When you rollback a file or codeline, you essentially revert the file or files in a codeline to a previous point in time by copying the specified file revision back to the head of the codeline without regard for any modifications that have taken place since the chosen revision.

As you can see from the graphic, when rolling back to the revision submitted in changelist 644, the changes submitted in changelists 645 and 646 are no longer part of the file at the head of the codeline.

You can rollback to a point in time based on revision number, changelist number, date, or label.

To rollback a file or folder to a previous revision using P4V, context click on the file or folder and select the Rollback menu option.

From the rollback dialog, configure the rollback options and identify the changelist where you want the rollback saved.

When you rollback a file or folder, Perforce copies the chosen revision to your workspace and adds the change information to a pending changelist.

When you submit the changelist, Perforce persists the chosen revision to the depot as the head revision.

When you back out a change in a file or codeline, you remove the changes that were part of a submitted changelist while keeping all subsequent changes intact.

To back out the most recent changelist, simply rollback to the previous revision.

Backing out file edits for a revision earlier than the most recent revision is a bit more complex and might involve a series of resolve operations starting with the file or folder version preceding the version with the changes you want to back out through the most recent version. Remember that all resolve operations take place in your local workspace and involve a 3-way merge between the "Base", “Theirs”, and “Yours” files.

In the simplest case, where the differences between the change you want to remove and the file at the head of the codeline are easily identified, you can perform a single three-way merge between the "Base", the version with the bad change, and the head of the codeline.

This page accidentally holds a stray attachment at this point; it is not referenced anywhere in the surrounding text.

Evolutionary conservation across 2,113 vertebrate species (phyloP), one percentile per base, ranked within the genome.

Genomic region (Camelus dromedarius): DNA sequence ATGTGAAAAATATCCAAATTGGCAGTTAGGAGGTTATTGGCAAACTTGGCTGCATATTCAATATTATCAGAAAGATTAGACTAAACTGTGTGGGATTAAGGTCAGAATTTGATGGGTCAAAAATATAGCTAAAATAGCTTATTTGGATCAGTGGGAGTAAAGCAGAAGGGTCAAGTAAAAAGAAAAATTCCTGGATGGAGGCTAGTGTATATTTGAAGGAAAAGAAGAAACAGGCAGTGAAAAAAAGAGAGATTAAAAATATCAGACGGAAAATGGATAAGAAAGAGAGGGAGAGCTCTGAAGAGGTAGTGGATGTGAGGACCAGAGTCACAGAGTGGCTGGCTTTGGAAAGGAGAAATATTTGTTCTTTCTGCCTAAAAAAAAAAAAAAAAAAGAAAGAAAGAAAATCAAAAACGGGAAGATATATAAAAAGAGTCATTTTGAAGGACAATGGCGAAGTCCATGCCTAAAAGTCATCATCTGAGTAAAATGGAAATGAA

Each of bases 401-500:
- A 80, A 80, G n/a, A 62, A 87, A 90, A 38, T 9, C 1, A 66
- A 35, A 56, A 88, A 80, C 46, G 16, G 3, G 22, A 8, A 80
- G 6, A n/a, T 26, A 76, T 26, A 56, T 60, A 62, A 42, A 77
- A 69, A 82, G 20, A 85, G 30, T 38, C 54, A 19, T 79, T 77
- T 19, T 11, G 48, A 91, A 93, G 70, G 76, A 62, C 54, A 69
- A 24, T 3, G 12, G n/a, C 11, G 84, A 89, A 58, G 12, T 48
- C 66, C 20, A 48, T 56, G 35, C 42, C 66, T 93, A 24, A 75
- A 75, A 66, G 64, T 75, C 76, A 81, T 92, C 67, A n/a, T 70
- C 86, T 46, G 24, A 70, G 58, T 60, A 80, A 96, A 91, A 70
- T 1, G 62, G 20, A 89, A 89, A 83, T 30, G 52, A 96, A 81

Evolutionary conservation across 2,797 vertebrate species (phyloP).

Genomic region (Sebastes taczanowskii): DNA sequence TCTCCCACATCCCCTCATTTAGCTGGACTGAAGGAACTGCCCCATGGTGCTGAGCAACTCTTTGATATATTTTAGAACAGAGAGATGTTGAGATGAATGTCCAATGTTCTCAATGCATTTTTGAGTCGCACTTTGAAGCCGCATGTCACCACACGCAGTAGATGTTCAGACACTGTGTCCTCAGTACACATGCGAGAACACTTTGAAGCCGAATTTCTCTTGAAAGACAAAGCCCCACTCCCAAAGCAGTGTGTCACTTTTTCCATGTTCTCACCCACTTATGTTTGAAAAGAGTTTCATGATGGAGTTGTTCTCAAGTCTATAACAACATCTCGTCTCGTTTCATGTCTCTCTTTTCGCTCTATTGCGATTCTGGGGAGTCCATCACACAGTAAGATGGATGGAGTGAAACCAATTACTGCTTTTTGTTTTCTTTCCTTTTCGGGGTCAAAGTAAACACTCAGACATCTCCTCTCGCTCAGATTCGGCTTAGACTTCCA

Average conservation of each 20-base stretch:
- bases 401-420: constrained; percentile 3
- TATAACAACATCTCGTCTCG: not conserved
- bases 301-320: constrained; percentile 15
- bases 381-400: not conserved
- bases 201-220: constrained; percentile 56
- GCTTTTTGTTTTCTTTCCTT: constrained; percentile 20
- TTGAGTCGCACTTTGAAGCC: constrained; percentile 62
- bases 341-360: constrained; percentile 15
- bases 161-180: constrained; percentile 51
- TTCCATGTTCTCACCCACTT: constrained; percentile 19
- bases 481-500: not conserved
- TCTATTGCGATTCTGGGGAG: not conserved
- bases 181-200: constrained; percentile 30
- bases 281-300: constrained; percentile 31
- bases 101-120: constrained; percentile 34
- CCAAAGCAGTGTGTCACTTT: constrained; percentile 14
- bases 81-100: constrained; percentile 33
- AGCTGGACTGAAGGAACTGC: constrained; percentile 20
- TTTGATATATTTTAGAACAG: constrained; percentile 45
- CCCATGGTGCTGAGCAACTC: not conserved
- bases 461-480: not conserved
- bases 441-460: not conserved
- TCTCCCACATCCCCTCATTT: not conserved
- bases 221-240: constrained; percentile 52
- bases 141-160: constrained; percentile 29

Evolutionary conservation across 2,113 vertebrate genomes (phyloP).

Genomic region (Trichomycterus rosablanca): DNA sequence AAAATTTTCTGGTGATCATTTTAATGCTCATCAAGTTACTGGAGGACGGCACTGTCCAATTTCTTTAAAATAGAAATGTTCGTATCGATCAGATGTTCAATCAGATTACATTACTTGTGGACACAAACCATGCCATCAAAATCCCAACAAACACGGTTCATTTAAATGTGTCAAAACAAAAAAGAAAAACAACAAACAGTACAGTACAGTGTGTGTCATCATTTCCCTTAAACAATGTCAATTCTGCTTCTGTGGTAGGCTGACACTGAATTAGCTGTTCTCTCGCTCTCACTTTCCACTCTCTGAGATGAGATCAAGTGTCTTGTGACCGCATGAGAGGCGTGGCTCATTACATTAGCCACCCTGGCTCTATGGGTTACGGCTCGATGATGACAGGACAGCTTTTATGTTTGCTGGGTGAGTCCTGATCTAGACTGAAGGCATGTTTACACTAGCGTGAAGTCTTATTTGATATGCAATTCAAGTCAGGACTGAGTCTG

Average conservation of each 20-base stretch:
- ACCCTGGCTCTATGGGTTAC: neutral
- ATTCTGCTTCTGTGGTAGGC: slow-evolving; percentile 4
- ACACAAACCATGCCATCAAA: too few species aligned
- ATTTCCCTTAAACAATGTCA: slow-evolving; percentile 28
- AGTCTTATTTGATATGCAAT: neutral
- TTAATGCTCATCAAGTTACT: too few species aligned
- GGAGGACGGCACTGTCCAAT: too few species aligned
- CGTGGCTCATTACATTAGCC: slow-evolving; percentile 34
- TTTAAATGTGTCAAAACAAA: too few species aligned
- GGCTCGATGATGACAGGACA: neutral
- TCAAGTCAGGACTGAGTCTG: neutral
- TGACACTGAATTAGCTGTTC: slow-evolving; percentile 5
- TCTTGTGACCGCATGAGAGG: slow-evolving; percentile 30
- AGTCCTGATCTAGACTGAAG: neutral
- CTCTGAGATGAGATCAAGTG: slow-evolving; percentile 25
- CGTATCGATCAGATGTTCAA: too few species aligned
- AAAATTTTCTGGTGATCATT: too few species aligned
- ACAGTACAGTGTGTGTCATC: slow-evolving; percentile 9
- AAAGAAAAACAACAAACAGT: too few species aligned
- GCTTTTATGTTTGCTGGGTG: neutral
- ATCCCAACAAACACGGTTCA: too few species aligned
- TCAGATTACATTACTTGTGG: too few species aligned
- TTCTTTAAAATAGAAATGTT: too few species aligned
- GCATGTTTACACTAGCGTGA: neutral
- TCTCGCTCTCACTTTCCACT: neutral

If the changes made in the series of files submitted after the bad change are more complex, you might have to back the changes out sequentially across each version since the version with the bad change.

We'll illustrate backing out changes in a single file in this discussion. We'll refer to the version with the changes you want to remove as version n.

To start the process, you sync to the revision preceding the version with the changes you want to back out, version n-1, to retrieve a copy of that file into your workspace. You then sync to the version with the changes you want to back out, version n, and Perforce schedules a resolve between the two files as illustrated in the workspace area. In this first case, you choose the Accept yours resolve option which effectively moves your "Base" up to the next version, version n, while keeping the version without the bad changes in your workspace.

Next, you sync again, but this time to the version immediately after the version with the changes you want to back out, version n+1. Version n+1 now becomes the "Theirs" file and Perforce schedules a new resolve between this next set of files. Looking at the files in the merge tool you identify the bad changes as the elements in the "Base" that are not in the "Yours" file and ignore them as you add the changes associated with changelist 645 to the file in your workspace. When you submit this new file, you move your "Base" up to the next version, version n+1, while again keeping the version without the bad changes in your workspace.

As you iterate through the remaining files in sequence, remember that the elements you want to remove will be the elements that are in the "Base" but are not in the current "Yours" file.

In this example, you'd perform one more sync/resolve operation to retrieve the changes from changelist 646 into the file in your workspace. Submitting this final set of edits will effectively back out the changes associated with changelist 644 from the codeline.

The process for backing out changes to a codeline involving multiple files is a bit more complex only because there are more files and changes that have to be resolved at each step. However, the basic process is the same as we've illustrated for a single file.

Backing out file deletions or additions performed when a changelist was originally submitted simply involves adding back deleted files or deleting added files.

As a user you cannot simply delete a changelist from the metadata and remove the associated changes to the versioned files from the depot. A Perforce Administrator can permanently remove files from the depot and associated history from the Perforce metadata but this really defeats the reason for using a version control system in the first place.

Course - Using the Helix Visual Client - P4V